Henningsen: Preserving Credibility
If American action in Syria is about preserving “credibility”, making sure the U.S. honors its commitments, we should ask: What credibility? Many question America’s faithfulness.
It’s not hard to understand. In 1919, world hopes were dashed by the bartering away of Wilsonian idealism at the Versailles conference and America’s refusal to join the League of Nations. During World War II American anti-colonial rhetoric thrilled millions. One Asian revolutionary leader was so inspired that he borrowed Jefferson’s words for his country’s declaration of independence, only to feel betrayed when the U.S. backed French attempts to restore its empire. His name was Ho Chi Minh.
Cold War realities led the U.S. to support repressive regimes and to order CIA -backed coups in nations like Iran and Guatemala that seemed to be leaning Communist.
This isn’t surprising – it’s typical. George Washington warned Americans about making promises. Nations, he argued, had permanent interests, not permanent friends. American credibility should be gauged by what’s good for us. If it’s in our interest to keep promises, we will; otherwise, don’t hold your breath.
There’s a difference, however, between “won’t” and “can’t.” America’s experience in Vietnam, Iraq, and Afghanistan suggests that the world’s largest military power cannot necessarily translate that power into influence. Scholars argue this is particularly true when the US tries to change another nation’s internal behavior, rather than guide its external actions. There’s been much analysis of the failure of American nation-building efforts in Iraq and newer work shows similar problems ensuring failure of American policies in Afghanistan. Taken together these studies suggest that it doesn’t matter who’s president or which party is in power – cultural ignorance, bureaucratic infighting, misuse of funds, and incompetent management, are universal and make it almost impossible to translate policy into success on the ground.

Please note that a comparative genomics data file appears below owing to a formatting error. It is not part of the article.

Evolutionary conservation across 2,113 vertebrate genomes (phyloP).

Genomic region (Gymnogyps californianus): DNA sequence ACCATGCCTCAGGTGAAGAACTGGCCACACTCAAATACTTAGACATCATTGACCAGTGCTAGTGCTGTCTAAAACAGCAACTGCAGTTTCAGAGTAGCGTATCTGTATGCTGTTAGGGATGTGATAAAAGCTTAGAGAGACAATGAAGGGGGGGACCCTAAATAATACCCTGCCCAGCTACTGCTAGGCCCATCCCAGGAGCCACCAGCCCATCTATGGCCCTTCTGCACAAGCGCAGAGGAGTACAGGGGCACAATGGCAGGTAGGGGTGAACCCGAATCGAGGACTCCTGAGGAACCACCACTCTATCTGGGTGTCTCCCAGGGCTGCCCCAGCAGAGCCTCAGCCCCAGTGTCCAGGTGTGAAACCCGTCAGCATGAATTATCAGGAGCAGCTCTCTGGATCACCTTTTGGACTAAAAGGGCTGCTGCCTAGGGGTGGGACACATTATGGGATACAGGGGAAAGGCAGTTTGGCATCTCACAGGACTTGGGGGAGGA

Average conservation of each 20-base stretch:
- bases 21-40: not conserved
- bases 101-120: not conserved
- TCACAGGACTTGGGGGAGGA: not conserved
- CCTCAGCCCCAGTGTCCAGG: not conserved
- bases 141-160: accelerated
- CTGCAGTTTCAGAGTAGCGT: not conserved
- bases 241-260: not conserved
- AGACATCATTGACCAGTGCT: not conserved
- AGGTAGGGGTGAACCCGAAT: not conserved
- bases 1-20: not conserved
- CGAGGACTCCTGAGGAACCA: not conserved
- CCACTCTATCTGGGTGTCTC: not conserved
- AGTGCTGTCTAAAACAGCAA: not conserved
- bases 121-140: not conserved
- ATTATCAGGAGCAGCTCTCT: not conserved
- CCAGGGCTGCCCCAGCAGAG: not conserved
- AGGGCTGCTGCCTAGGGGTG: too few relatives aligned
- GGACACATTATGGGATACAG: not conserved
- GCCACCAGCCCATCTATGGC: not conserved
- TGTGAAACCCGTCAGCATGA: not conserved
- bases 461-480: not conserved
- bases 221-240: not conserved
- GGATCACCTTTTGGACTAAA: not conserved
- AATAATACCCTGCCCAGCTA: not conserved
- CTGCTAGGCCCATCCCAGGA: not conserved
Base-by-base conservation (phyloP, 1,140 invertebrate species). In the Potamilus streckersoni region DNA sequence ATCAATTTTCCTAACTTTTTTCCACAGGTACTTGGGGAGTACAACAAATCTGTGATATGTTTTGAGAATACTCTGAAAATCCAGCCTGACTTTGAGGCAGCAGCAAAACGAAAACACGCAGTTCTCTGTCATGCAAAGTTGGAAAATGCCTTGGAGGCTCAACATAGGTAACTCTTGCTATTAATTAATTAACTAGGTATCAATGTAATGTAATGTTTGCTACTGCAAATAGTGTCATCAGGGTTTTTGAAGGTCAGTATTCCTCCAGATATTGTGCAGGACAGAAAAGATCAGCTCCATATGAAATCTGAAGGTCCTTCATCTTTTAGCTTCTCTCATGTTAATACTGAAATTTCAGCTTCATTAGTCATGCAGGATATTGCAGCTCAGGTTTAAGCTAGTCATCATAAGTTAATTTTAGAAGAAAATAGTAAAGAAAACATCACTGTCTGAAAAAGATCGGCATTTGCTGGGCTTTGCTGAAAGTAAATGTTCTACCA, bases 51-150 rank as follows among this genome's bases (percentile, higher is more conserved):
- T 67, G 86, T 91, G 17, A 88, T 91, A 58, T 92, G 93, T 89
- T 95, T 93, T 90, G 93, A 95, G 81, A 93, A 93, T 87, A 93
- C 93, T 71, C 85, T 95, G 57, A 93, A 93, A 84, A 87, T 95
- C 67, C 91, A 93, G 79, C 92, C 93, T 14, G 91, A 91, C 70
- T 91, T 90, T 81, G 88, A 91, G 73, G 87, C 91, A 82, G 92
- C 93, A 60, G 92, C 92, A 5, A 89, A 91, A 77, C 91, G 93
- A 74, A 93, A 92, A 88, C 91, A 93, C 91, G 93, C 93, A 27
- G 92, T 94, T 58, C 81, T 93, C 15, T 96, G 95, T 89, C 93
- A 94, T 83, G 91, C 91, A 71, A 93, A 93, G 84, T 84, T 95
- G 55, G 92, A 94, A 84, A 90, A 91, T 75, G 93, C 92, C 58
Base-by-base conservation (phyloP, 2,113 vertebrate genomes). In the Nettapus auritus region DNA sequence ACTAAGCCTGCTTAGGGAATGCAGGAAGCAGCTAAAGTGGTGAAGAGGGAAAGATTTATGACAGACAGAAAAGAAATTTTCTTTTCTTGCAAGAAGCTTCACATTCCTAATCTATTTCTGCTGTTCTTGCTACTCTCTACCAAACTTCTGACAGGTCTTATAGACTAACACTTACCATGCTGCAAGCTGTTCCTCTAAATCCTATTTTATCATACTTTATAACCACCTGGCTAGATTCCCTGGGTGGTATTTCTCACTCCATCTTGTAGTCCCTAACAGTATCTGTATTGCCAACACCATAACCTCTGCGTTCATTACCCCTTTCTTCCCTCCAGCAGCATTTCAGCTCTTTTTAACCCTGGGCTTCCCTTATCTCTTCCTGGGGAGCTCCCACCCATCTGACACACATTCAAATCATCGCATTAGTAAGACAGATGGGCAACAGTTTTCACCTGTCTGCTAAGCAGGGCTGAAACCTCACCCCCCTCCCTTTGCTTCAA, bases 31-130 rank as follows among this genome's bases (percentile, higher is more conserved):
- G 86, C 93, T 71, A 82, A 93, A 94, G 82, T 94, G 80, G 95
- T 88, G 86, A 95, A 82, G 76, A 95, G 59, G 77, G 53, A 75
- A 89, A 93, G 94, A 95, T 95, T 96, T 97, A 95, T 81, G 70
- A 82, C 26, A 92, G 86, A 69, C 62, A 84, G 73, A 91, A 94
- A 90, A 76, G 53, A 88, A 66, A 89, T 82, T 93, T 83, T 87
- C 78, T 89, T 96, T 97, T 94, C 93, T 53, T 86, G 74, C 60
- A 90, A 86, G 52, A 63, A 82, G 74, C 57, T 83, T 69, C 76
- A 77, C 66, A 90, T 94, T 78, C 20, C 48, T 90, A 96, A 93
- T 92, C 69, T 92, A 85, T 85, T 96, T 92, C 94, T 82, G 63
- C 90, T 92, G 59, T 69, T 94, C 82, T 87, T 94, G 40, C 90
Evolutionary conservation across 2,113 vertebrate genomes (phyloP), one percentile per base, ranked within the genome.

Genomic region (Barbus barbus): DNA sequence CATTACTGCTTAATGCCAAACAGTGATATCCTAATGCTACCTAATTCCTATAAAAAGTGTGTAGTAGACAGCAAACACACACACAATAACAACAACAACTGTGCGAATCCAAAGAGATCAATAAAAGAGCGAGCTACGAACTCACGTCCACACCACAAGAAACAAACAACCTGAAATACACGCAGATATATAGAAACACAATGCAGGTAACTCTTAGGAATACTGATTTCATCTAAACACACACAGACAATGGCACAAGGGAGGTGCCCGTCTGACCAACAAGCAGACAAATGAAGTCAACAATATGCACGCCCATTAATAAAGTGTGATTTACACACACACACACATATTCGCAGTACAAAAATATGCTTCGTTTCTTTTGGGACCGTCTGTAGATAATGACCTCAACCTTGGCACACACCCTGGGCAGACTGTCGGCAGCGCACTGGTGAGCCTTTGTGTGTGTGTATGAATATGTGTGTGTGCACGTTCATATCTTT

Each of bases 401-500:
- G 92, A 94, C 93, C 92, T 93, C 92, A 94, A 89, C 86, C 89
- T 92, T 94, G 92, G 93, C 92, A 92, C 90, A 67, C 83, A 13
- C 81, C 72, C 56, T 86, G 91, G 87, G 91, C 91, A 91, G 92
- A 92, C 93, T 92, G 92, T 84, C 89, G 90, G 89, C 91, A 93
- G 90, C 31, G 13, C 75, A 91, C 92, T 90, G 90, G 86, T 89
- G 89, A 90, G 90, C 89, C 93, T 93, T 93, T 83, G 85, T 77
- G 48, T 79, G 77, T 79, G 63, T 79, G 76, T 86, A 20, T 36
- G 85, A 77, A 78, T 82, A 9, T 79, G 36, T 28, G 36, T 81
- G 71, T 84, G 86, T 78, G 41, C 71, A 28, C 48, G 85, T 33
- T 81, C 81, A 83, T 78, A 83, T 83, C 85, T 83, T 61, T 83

In a recent article in Foreign Policy, former Obama administration official Rosa Brooks devastatingly critiques the current situation. The American Century is over, she argues; few people care what America thinks; and recent American actions suggest that the US is only effective at breaking things. International support for the US is declining and a recent Pew Research Center study revealed that Americans themselves are more isolationist than at any time in the last half-century.
In 1963 President Kennedy noted that “4% of the world’s population can’t tell the other 96% what to do”, an observation made while he pursued policies attempting to do just that. But Kennedy understood the truth. It seems President Obama, too, is well aware of just how limited America’s influence is, in spite of its awesome power. Whether he can act on that knowledge remains to be seen.
But there’s an increasing swell of public opinion demanding that American credibility requires living up to our own values rather than trying to force others to do so.